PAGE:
Gov. Cooper barefoots the elements to celebrate Diwali in Cary

Gov. Roy Cooper celebrated the Indian festival of Diwali on Monday with a proclamation — and without shoes.

Diwali, also known as The Festival of Lights, is the most widely celebrated religious and cultural event in India. It marks the victory of good over evil, light over dark, and the beginning of the New Year in the Indian culture.

Cooper, who had issued a proclamation on Nov. 7 recognizing Diwali when it happened, attended the celebration with about 150 people at the Sree Venkateswara Temple. It included traditional food and dance from India. He also observed Indian tradition by participating barefooted despite a cold, soaking rain that drenched the temple grounds.

Cooper read his proclamation, which described Diwali and also noted the economic and cultural contributions Indian Americans have made to the state and country.

“Our Diwali lights will shine through the darkness, through the wind and the cold rain,” Cooper said. “What a hearty bunch. I am so grateful to my friends in the Indian-American community and the work you do.

“Each year the glowing lights of Diwali pour into our state from around the world and fill us with hope, Diwali is an annual reminder that no matter what challenges we face from hunger, violence to devastating natural disasters, there is a bright light on the other side.”

First Lady Kristin Cooper, Attorney General Josh Stein and Wake County state Sen. Jay Chaudhuri also attended. They each were adorned with fresh-flower necklaces. A pair of diyas, or ceremonial oil-wick lamps, decorated the stage, where they sat at a table.

Rama Garimella, who is the chairwoman of the temple’s celebration, said it meant a lot to have Cooper commemorate Diwali.

“It’s wonderful that he is recognizing Diwali again,” she said.

Last year, Cooper became the first North Carolina governor to recognize the festival with a proclamation.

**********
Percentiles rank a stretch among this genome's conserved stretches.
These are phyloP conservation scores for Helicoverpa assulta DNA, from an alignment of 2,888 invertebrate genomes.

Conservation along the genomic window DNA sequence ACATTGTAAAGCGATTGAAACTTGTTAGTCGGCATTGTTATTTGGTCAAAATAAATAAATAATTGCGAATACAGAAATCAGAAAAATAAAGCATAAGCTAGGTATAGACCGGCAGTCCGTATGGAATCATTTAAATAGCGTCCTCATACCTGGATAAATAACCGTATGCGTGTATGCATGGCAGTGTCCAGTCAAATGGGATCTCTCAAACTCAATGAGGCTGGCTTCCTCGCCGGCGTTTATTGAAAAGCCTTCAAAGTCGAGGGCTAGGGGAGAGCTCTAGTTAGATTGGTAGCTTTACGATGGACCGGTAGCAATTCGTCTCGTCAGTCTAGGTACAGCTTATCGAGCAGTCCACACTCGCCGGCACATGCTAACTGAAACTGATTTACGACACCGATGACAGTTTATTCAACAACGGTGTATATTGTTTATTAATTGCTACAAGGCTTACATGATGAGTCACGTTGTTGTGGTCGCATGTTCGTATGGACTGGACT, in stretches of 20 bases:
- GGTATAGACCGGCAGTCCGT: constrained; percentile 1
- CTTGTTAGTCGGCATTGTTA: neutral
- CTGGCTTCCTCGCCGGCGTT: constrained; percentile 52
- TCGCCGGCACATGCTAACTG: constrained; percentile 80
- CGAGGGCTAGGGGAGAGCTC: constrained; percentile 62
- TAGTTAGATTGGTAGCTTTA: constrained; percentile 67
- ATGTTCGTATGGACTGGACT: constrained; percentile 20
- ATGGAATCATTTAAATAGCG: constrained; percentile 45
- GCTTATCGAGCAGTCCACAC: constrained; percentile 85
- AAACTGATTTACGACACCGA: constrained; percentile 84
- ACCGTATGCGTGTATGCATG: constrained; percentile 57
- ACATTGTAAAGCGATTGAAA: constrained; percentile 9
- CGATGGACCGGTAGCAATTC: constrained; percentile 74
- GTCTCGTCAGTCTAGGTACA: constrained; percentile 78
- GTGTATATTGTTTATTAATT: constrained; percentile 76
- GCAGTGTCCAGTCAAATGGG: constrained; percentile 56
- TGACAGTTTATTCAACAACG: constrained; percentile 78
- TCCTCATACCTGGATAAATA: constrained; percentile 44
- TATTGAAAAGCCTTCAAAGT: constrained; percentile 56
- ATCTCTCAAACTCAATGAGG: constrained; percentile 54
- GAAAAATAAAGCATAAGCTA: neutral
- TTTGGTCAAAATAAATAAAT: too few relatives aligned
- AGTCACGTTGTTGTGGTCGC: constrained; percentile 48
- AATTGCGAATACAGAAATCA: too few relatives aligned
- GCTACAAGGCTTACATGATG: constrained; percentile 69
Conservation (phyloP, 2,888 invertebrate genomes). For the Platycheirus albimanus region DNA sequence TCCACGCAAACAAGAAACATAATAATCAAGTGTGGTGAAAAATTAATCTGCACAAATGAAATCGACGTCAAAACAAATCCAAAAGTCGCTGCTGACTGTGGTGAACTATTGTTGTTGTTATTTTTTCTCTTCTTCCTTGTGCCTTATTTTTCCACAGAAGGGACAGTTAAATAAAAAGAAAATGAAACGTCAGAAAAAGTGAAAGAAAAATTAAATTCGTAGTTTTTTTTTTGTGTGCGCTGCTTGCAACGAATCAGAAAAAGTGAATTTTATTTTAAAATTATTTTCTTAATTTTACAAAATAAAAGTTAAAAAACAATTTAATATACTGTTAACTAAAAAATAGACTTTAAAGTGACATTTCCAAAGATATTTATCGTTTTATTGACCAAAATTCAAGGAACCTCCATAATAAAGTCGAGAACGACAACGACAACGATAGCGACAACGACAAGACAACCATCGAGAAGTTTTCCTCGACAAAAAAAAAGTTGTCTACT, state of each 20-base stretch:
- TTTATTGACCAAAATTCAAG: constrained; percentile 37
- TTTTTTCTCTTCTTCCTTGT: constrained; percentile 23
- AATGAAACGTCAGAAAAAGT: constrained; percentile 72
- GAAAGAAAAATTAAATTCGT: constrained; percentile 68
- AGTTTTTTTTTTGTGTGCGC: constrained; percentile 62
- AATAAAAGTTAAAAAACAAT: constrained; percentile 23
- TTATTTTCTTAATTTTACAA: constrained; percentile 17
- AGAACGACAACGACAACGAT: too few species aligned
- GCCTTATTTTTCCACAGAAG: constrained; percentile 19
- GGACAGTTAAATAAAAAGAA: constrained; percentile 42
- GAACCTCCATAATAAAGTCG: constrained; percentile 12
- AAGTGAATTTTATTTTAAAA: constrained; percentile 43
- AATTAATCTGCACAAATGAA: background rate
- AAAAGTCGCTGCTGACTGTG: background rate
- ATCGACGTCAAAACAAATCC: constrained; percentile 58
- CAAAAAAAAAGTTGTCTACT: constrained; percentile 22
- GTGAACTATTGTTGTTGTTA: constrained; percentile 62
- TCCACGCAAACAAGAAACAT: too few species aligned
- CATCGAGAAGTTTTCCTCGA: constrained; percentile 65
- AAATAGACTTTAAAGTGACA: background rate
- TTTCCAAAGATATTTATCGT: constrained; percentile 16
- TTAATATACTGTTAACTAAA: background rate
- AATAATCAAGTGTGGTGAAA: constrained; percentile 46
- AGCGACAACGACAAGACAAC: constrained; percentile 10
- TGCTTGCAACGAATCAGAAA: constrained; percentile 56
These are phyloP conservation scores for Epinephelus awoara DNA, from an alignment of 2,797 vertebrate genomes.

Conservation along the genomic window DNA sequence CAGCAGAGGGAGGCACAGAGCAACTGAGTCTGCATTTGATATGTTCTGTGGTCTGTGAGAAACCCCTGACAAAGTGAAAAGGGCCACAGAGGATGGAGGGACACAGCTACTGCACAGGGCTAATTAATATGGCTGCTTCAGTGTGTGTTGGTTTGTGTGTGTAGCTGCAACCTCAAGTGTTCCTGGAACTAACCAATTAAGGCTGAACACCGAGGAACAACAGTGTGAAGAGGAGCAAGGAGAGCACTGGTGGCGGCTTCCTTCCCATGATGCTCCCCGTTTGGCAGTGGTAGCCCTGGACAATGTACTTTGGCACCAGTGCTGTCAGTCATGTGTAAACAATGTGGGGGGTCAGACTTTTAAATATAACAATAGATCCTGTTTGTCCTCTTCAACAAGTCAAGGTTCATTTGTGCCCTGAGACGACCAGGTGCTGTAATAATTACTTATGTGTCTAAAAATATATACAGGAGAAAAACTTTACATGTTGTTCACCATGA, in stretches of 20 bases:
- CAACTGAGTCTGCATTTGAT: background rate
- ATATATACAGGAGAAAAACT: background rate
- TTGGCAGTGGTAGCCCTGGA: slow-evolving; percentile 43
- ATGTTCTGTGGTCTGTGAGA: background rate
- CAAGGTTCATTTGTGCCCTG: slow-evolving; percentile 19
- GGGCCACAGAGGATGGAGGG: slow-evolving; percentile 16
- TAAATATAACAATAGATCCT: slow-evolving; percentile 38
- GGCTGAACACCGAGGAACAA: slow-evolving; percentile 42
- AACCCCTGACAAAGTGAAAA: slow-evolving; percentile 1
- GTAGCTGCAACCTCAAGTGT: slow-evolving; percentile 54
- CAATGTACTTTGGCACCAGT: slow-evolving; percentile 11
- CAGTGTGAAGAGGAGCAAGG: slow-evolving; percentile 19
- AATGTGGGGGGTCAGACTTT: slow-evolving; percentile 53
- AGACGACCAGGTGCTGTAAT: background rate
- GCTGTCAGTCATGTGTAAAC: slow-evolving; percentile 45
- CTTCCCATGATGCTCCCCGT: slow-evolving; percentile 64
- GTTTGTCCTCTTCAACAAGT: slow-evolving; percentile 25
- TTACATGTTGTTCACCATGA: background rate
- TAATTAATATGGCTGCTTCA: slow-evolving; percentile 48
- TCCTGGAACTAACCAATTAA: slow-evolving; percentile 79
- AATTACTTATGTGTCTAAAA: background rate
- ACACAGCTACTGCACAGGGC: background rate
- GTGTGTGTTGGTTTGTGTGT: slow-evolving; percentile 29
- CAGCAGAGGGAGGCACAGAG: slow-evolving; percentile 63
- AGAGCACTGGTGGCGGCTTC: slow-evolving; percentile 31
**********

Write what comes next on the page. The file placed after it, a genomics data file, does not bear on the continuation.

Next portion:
Diwali is significant for the four major religions in India.

Hindus celebrate a day of thanksgiving for the homecoming of Lord Rama and the beginning of the new year. Sikhs mark the release of revered teacher Guru Hargobind from captivity. Jains celebrate the anniversary of the attainment of moksha, or liberation, by Mahavira at the end of his life in 527 B.C. Buddhists commemorate Diwali as the day Emperor Ashoka embraced Buddhism as his faith.

There are about 60,000 people of Indian descent in the Research Triangle region. Last month at Koka Booth Amphitheatre, about 15,000 people attended a Diwali celebration that had traditional performances along with appearances by singers Sadhana Sargam and Amit Sana of Indian Idol fame.

Morrisville Town Council Member Satish Garimella said Cooper’s presence mattered to the Indian community.

“For the head of the state to come to the temple means a lot,” Garimella said. “It may seem like a small thing for him to make this recognition, but it makes people very, very happy.”

Chaudhuri is the first Indian American elected to serve in the N.C. General Assembly, first winning his seat in 2016. He said Diwali has much in common with American ideals.

“Having Gov. Cooper and the First Lady present to sign the proclamation reflects the American ideal that we’re all part of the same family,” Chaudhuri said. “It also reflects that our state’s diversity is our strength and not a weakness.”